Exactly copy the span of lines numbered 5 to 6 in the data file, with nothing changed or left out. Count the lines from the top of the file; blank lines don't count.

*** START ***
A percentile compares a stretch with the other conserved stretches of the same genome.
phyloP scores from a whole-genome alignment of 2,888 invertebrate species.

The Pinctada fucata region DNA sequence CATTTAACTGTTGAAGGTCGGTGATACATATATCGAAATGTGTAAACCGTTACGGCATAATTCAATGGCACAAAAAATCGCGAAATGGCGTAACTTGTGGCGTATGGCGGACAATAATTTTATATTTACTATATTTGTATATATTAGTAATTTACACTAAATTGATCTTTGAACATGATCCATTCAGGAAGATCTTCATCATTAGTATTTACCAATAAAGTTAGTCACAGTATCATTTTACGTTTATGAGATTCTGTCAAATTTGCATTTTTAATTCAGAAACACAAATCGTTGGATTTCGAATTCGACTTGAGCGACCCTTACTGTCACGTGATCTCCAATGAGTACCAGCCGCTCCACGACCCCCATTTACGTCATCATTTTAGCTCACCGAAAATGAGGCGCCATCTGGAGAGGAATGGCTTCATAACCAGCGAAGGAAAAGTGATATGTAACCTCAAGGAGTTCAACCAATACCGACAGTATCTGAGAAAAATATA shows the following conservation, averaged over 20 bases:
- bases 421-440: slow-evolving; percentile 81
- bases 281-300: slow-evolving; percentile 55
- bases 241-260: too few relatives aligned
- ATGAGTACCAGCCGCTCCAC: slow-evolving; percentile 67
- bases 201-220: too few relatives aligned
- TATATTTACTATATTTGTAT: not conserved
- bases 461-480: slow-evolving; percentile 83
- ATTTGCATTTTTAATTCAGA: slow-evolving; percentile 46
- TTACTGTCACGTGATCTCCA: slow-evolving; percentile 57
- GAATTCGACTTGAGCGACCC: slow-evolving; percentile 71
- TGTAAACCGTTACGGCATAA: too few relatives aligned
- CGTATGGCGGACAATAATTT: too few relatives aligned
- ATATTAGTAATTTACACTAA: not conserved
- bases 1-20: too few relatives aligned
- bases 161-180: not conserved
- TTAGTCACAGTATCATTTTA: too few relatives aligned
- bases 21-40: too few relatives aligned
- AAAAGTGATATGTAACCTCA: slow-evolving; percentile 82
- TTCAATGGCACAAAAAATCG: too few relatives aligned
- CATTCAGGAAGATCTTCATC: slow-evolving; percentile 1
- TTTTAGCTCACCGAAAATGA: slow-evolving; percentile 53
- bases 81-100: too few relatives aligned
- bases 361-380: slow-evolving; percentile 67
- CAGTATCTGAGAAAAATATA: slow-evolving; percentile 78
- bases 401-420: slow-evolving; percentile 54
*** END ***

- bases 281-300: slow-evolving; percentile 55
- bases 241-260: too few relatives aligned